Our Opinion: Snapshot in the preservation, property rights debate

A modest request from historic preservationists has raised, once again, the ire of property rights purists.

Is the reaction disproportionate to the request?

We think so, although we acknowledge valid arguments by both factions in this often-divisive debate.

The detonator for the most recent skirmish was discussion at Tuesday’s meeting of Jefferson City’s Historic Preservation Commission to request interior photographs of properties targeted for demolition.

Reaction to our story, posted on our website, included the phrases: “Tyranny in local government” and “abuse of power.”

Let’s look at the process enacted by elected City Council members.

According to the city’s website, all applications for permission to demolish a building are made to the city’s Department of Planning and Protective Services.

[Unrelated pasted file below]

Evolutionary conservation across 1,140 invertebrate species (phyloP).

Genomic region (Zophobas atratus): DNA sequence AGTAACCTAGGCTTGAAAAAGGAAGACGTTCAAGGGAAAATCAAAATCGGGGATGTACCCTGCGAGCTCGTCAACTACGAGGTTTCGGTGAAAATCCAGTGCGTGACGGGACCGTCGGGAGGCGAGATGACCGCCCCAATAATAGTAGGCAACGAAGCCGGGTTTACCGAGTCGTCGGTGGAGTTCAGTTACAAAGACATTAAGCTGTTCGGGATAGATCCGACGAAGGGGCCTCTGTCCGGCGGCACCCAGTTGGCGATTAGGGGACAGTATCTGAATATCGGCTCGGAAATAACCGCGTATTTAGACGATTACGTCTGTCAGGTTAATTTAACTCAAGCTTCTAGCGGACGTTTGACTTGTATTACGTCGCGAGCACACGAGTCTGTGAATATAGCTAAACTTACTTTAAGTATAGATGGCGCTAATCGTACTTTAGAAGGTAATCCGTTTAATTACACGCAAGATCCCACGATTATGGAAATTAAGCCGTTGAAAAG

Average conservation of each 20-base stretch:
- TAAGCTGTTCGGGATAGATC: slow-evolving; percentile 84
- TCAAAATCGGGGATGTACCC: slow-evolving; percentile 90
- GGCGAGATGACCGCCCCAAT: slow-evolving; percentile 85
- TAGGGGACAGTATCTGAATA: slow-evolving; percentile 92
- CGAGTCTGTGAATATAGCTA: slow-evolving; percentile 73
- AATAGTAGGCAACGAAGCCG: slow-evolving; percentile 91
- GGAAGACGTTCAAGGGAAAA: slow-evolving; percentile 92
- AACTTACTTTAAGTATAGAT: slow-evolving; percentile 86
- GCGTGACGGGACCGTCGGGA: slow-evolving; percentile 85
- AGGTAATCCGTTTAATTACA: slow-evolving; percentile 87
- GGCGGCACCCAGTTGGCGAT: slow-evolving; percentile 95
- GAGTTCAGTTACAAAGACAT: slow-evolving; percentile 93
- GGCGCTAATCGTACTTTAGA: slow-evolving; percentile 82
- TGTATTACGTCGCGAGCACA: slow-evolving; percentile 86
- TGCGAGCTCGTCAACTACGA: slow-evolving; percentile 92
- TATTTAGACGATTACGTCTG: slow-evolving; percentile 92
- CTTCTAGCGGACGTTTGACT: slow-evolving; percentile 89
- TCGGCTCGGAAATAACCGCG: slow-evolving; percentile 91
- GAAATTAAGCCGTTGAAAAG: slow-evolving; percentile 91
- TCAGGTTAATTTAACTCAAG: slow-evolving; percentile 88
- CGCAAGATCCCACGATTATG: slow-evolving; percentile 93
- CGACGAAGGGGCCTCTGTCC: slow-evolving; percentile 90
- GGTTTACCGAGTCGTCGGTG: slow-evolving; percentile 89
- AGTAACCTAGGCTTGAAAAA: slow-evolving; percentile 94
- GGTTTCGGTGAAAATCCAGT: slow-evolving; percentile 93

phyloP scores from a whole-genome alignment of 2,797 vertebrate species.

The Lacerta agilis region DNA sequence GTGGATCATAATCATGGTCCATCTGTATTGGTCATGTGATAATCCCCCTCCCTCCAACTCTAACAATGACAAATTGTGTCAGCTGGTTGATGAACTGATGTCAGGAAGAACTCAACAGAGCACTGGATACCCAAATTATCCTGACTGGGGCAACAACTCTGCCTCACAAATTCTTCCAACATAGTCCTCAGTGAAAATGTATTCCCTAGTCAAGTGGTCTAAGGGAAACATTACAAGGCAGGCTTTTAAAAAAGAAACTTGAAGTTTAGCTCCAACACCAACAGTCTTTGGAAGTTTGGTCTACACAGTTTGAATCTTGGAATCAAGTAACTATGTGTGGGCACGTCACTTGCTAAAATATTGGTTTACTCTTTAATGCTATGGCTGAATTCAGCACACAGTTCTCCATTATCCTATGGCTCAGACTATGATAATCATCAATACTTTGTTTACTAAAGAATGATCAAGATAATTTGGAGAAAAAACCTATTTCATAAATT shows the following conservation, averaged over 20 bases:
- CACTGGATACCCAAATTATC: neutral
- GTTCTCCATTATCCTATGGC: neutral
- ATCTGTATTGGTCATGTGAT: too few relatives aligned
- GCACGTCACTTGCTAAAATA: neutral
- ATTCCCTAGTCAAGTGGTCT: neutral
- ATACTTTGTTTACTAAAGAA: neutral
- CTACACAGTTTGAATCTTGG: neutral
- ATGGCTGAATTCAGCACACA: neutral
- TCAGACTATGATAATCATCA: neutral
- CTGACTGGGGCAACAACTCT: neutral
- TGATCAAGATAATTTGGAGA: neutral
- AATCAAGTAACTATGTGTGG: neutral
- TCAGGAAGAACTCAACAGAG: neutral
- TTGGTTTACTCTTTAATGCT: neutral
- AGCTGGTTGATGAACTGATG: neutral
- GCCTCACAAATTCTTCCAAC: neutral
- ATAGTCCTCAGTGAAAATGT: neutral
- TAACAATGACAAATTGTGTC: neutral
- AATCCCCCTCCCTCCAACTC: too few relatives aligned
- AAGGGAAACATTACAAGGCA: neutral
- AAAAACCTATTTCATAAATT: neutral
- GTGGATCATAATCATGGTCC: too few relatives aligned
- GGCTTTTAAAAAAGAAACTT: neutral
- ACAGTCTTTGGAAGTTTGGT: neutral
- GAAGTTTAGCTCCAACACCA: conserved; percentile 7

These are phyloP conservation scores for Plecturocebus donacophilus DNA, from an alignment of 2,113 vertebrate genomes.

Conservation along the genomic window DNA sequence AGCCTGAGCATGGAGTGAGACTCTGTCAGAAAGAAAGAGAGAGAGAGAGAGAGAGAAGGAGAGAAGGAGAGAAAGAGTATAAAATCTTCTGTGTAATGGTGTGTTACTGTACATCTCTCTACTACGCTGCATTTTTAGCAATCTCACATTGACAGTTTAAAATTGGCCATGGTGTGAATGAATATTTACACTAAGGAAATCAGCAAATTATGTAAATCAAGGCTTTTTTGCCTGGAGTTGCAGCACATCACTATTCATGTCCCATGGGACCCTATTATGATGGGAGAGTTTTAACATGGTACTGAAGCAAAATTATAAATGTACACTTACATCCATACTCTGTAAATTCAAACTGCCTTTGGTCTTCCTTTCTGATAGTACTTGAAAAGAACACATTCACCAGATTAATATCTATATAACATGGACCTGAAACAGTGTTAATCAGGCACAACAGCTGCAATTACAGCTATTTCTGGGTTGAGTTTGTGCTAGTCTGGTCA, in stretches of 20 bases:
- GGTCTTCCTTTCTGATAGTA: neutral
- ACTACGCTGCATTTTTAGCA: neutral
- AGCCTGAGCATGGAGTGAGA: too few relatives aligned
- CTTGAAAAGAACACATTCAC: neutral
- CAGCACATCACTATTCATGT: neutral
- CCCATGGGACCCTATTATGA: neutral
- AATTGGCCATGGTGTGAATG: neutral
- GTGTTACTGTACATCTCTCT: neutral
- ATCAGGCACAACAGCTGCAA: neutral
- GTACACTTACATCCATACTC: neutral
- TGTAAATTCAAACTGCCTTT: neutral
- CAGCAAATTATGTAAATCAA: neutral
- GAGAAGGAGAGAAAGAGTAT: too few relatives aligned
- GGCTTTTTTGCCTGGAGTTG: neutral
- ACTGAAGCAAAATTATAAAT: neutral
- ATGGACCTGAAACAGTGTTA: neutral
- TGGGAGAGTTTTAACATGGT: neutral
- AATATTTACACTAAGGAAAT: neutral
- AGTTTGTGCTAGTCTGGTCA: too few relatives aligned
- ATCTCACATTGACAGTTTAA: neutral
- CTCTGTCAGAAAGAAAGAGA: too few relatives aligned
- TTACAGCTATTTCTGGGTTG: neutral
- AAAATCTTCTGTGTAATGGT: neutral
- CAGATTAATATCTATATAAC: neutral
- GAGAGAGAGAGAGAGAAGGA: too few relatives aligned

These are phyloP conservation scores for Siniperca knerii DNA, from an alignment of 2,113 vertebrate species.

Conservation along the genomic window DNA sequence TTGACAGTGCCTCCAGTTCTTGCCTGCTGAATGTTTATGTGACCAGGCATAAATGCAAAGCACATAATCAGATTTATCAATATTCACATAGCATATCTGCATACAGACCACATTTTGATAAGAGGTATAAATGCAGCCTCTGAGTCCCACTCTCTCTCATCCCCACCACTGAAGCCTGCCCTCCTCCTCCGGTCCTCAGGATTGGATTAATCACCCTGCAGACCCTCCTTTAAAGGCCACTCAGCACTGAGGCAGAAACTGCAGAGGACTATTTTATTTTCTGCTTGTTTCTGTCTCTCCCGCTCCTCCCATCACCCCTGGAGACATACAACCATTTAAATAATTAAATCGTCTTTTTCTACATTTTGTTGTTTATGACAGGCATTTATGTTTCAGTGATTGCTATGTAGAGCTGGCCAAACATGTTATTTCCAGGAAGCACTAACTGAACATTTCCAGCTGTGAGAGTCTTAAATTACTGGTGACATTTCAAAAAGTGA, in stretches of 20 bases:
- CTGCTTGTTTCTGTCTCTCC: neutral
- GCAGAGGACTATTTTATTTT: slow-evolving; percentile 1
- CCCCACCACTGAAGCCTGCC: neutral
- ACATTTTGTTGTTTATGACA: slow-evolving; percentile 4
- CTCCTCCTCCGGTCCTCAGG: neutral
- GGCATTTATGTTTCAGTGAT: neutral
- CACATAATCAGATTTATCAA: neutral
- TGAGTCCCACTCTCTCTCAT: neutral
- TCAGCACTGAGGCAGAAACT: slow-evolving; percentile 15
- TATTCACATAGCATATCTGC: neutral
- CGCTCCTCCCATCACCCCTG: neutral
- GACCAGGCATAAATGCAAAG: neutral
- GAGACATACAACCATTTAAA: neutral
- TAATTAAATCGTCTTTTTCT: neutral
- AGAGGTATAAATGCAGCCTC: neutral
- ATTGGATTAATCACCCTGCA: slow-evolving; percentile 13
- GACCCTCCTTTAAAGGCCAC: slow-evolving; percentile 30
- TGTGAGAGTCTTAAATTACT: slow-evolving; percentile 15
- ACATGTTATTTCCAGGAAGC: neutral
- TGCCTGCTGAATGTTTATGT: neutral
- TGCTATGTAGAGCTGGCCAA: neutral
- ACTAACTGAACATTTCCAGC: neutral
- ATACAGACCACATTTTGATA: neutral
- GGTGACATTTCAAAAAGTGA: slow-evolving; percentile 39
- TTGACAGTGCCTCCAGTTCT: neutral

If a building is more than 50 years old or has historic significance, the department forwards a copy of the application to Historic Preservation Commission for review. The commission has a 60 days to evaluate the building for architectural, cultural and historic significance.

The commission then recommends to the city approval or rejection of the proposed demolition.

On Tuesday, commissioners discussed whether to ask that interior photos accompany the demolition permit. The rationale, according to Chairman Cathy Bordner, is because “we can’t require them (property owners) to let us inside the building to know what we’re voting on.”

Historic preservationists and property rights purists represent opposing viewpoints on the issue: Does ownership prevail or does a broader community share an interest in preserving historic sites that, once destroyed, cannot be resurrected?

We don’t interpret the commissioners’ concern as a volley in that larger debate.

Instead, interior photos seem a reasonable addition to help them make an informed decision the city already is asking and empowering them to perform.

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